Tiger Woods hit one of the defining shots of his career 17 years ago at the Canadian Open. And it wasn’t so much the otherworldly strike itself, but rather, the underlying mentality it illustrated.
If you don’t remember the shot, let’s start with a recap and then discuss why it was quintessentially TW.
In 2000, Tiger Woods had already won eight times…that year. He arrived at the 72nd hole of the Bell Canadian Open leading unheralded Grant Waite by a shot. Standing on the tee of the par five, Woods knew a birdie would mean Waite needed eagle to even tie him—a remote possibility.
Woods prospects for making said birdie looked dim, however, after his tee shot found a deep fairway bunker. Glen Abbey’s 18th green is effectively an island, so what Woods was facing was the equivalent of a 220-yard shot, out of a fairway bunker, that he needed to hit over trees to a landing area the size of TPC Sawgrass’ famed 17th hole.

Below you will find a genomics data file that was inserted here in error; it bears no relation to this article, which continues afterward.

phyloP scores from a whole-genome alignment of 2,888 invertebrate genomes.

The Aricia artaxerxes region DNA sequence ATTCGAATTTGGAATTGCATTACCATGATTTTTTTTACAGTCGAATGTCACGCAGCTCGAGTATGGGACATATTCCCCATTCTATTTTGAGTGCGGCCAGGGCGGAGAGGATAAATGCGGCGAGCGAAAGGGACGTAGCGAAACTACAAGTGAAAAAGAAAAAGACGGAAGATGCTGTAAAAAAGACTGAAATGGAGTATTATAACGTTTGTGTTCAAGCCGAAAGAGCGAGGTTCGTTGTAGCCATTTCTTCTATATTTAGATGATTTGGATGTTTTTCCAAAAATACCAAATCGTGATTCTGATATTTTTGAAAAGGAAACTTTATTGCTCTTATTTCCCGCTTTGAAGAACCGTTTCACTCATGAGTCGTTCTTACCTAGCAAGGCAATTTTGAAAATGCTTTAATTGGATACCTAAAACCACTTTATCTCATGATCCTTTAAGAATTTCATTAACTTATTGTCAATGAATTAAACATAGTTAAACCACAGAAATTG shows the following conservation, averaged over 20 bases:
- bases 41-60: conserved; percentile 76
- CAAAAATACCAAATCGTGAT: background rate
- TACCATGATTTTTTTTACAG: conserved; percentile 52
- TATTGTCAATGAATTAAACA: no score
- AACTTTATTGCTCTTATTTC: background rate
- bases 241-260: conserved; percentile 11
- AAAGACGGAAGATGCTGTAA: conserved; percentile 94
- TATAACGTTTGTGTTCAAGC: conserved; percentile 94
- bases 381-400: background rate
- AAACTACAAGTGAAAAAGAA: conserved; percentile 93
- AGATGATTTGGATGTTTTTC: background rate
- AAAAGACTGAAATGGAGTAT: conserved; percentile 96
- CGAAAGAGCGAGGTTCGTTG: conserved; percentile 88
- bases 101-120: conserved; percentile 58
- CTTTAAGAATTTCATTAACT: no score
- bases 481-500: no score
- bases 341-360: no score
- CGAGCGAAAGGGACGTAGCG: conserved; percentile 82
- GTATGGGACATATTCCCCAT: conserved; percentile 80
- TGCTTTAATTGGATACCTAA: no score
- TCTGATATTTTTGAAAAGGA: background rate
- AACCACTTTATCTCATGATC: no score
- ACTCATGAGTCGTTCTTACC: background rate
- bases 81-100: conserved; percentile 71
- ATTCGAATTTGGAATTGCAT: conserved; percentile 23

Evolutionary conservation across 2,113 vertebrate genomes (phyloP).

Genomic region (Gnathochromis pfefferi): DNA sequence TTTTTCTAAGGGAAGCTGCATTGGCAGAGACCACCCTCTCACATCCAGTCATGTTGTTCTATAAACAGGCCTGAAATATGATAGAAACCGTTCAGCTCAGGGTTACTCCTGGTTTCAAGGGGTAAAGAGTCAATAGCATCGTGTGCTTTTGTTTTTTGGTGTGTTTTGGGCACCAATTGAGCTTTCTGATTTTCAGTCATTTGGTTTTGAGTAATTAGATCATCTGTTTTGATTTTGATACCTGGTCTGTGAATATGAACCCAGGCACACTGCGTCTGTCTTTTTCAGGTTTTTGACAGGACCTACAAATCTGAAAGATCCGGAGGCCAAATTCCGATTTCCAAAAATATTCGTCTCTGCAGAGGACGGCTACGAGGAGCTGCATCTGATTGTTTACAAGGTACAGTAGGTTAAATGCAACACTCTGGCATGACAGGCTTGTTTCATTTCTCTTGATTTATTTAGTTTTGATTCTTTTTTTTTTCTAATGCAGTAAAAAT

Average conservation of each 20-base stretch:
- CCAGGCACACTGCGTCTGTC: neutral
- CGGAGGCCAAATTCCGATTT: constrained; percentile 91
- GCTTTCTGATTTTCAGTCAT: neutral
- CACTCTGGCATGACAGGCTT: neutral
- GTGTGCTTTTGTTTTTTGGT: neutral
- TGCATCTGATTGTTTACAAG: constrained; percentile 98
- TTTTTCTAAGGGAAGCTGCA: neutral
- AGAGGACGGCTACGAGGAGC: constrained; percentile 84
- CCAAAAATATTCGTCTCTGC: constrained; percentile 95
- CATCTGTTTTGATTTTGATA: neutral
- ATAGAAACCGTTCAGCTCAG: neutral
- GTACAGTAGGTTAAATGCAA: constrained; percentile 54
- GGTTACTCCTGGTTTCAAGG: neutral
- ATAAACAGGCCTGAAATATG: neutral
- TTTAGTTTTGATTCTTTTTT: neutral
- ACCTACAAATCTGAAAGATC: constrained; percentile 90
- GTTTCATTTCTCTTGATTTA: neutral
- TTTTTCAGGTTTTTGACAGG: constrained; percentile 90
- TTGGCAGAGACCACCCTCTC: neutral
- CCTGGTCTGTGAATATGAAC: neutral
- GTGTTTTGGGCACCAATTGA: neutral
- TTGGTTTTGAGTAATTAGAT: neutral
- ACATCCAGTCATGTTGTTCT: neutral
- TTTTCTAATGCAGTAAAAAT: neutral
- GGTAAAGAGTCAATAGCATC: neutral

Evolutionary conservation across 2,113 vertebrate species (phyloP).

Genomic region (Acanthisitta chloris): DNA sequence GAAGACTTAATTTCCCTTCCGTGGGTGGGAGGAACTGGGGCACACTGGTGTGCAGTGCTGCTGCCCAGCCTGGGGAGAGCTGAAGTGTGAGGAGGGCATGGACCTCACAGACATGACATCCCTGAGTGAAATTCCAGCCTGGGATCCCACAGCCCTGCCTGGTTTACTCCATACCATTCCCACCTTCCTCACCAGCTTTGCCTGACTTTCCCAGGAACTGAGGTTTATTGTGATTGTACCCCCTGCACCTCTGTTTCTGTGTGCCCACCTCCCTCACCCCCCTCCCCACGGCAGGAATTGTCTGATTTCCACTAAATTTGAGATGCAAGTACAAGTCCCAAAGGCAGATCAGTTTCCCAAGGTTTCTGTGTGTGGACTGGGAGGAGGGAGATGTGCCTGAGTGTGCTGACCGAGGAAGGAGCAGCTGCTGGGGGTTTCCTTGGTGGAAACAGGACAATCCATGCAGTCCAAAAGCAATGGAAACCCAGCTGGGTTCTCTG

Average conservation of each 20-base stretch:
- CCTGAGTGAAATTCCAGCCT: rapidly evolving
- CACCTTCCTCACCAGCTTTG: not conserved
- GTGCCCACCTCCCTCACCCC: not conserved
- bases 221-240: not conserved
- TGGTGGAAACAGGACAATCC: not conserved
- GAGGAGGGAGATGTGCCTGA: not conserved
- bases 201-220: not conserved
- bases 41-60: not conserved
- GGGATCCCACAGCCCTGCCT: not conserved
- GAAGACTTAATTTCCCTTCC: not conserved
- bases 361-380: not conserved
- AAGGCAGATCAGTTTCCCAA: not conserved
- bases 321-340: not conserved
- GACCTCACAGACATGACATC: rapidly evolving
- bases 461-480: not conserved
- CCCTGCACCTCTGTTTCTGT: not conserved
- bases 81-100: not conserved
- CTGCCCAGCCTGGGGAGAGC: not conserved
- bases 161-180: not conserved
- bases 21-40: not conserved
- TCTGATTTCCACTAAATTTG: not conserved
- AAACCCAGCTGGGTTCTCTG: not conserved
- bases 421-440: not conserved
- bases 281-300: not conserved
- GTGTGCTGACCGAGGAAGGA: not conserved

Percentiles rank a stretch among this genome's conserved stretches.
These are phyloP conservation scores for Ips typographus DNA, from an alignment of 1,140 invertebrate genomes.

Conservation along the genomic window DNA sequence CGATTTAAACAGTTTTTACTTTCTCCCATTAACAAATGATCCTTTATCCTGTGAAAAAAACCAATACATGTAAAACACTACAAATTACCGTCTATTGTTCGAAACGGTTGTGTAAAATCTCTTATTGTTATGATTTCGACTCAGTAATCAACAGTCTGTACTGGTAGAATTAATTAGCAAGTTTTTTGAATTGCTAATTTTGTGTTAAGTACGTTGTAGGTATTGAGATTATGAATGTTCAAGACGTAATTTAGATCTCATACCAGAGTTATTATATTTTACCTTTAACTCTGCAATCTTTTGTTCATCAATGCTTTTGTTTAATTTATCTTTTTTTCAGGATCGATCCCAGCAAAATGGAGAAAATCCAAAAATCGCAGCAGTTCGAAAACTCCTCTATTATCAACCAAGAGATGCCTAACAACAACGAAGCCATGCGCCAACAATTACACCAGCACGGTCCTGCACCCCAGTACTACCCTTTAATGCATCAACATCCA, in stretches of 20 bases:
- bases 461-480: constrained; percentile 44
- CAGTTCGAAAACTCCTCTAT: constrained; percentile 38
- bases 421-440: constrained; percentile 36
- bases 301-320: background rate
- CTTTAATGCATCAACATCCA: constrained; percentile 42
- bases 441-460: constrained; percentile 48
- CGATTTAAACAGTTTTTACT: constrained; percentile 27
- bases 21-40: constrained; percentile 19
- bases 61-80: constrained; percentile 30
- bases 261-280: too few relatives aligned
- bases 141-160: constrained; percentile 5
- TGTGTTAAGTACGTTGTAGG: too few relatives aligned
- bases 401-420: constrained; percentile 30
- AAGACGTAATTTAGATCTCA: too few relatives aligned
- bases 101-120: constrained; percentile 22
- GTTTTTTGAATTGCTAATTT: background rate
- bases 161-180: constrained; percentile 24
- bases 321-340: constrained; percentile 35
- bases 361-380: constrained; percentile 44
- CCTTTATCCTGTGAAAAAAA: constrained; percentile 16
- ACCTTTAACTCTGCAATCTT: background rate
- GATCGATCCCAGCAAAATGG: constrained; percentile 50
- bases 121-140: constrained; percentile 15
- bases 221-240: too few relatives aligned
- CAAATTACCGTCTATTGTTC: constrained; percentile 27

Waite found the fairway with his tee shot and landed his second shot on the green. Woods knew Waite could make an eagle putt. If he lay up, he’d need to get up and down with a wedge for birdie. Still, no golfer on the planet would dream of taking the shot on, and certainly with the tournament on the line.
Can you imagine what Tiger Woods was thinking as he stood over his ball? Remember this is 2000, prior to the era of the Pro V1. A 220-yard shot then is the equivalent of 250-plus today. Woods needed to clear the lip of the bunker and elevate the ball quickly. He also needed it to drop feathery soft onto the putting surface. The risk-reward demanded a lay up. Instead, Woods took the nuclear option, hitting this totally insane shot.
Woods made birdie, and beat Grant Waite by a stroke.
“I keep telling everybody I didn’t hit the green I hit it over the green. So it wasn’t really that good,” Woods said about the shot.
If you want a better look at the shot Tiger Woods faced, tour pro Zac Blair posted this picture from the bunker during his practice round.
— Zac Blair (@z_blair) July 25, 2017
An unbelievable shot. One of Woods’ greatest ever, and the perfect illustration of why he was Tiger Woods and everyone else wasn’t.
Interestingly, while Woods downplayed the Glen Abbey wonder-shot, he told reporters earlier this year that he considers this ludicrous effort from a fairway bunker at the 2002 PGA Championship to be the “best feeling” golf shot he ever hit.